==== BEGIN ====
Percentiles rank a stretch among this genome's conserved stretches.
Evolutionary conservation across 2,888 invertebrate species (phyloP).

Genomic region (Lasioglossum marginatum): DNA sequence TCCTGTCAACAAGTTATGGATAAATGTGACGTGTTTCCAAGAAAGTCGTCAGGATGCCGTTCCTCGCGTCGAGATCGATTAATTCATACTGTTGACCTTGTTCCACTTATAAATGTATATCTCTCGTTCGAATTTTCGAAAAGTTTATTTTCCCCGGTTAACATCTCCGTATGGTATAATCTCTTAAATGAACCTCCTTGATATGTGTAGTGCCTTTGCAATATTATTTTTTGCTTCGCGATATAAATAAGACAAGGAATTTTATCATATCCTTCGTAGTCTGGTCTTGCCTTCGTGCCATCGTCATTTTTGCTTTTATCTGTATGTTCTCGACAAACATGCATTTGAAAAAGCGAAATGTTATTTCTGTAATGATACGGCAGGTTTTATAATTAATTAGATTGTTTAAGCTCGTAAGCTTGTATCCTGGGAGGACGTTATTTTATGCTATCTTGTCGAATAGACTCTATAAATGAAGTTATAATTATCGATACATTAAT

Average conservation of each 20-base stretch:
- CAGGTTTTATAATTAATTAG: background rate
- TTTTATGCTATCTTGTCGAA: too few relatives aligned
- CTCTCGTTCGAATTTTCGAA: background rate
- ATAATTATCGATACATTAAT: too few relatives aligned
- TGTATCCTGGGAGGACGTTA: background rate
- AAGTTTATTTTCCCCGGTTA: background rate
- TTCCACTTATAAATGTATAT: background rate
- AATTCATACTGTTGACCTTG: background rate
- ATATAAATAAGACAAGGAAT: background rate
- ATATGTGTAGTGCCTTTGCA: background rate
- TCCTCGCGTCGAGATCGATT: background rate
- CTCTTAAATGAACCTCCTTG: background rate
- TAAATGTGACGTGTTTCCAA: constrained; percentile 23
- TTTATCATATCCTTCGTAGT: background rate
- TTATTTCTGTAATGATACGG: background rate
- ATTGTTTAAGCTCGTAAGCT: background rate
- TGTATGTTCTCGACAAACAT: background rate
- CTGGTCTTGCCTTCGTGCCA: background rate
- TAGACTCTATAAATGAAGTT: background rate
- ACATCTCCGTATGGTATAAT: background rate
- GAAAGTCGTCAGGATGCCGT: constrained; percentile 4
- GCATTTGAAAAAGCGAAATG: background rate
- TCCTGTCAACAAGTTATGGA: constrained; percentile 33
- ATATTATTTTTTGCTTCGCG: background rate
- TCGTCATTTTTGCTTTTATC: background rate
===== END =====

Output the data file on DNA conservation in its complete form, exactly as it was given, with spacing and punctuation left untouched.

Percentiles rank a stretch among this genome's conserved stretches.
Evolutionary conservation across 2,888 invertebrate species (phyloP).

Genomic region (Lasioglossum marginatum): DNA sequence TCCTGTCAACAAGTTATGGATAAATGTGACGTGTTTCCAAGAAAGTCGTCAGGATGCCGTTCCTCGCGTCGAGATCGATTAATTCATACTGTTGACCTTGTTCCACTTATAAATGTATATCTCTCGTTCGAATTTTCGAAAAGTTTATTTTCCCCGGTTAACATCTCCGTATGGTATAATCTCTTAAATGAACCTCCTTGATATGTGTAGTGCCTTTGCAATATTATTTTTTGCTTCGCGATATAAATAAGACAAGGAATTTTATCATATCCTTCGTAGTCTGGTCTTGCCTTCGTGCCATCGTCATTTTTGCTTTTATCTGTATGTTCTCGACAAACATGCATTTGAAAAAGCGAAATGTTATTTCTGTAATGATACGGCAGGTTTTATAATTAATTAGATTGTTTAAGCTCGTAAGCTTGTATCCTGGGAGGACGTTATTTTATGCTATCTTGTCGAATAGACTCTATAAATGAAGTTATAATTATCGATACATTAAT

Average conservation of each 20-base stretch:
- CAGGTTTTATAATTAATTAG: background rate
- TTTTATGCTATCTTGTCGAA: too few relatives aligned
- CTCTCGTTCGAATTTTCGAA: background rate
- ATAATTATCGATACATTAAT: too few relatives aligned
- TGTATCCTGGGAGGACGTTA: background rate
- AAGTTTATTTTCCCCGGTTA: background rate
- TTCCACTTATAAATGTATAT: background rate
- AATTCATACTGTTGACCTTG: background rate
- ATATAAATAAGACAAGGAAT: background rate
- ATATGTGTAGTGCCTTTGCA: background rate
- TCCTCGCGTCGAGATCGATT: background rate
- CTCTTAAATGAACCTCCTTG: background rate
- TAAATGTGACGTGTTTCCAA: constrained; percentile 23
- TTTATCATATCCTTCGTAGT: background rate
- TTATTTCTGTAATGATACGG: background rate
- ATTGTTTAAGCTCGTAAGCT: background rate
- TGTATGTTCTCGACAAACAT: background rate
- CTGGTCTTGCCTTCGTGCCA: background rate
- TAGACTCTATAAATGAAGTT: background rate
- ACATCTCCGTATGGTATAAT: background rate
- GAAAGTCGTCAGGATGCCGT: constrained; percentile 4
- GCATTTGAAAAAGCGAAATG: background rate
- TCCTGTCAACAAGTTATGGA: constrained; percentile 33
- ATATTATTTTTTGCTTCGCG: background rate
- TCGTCATTTTTGCTTTTATC: background rate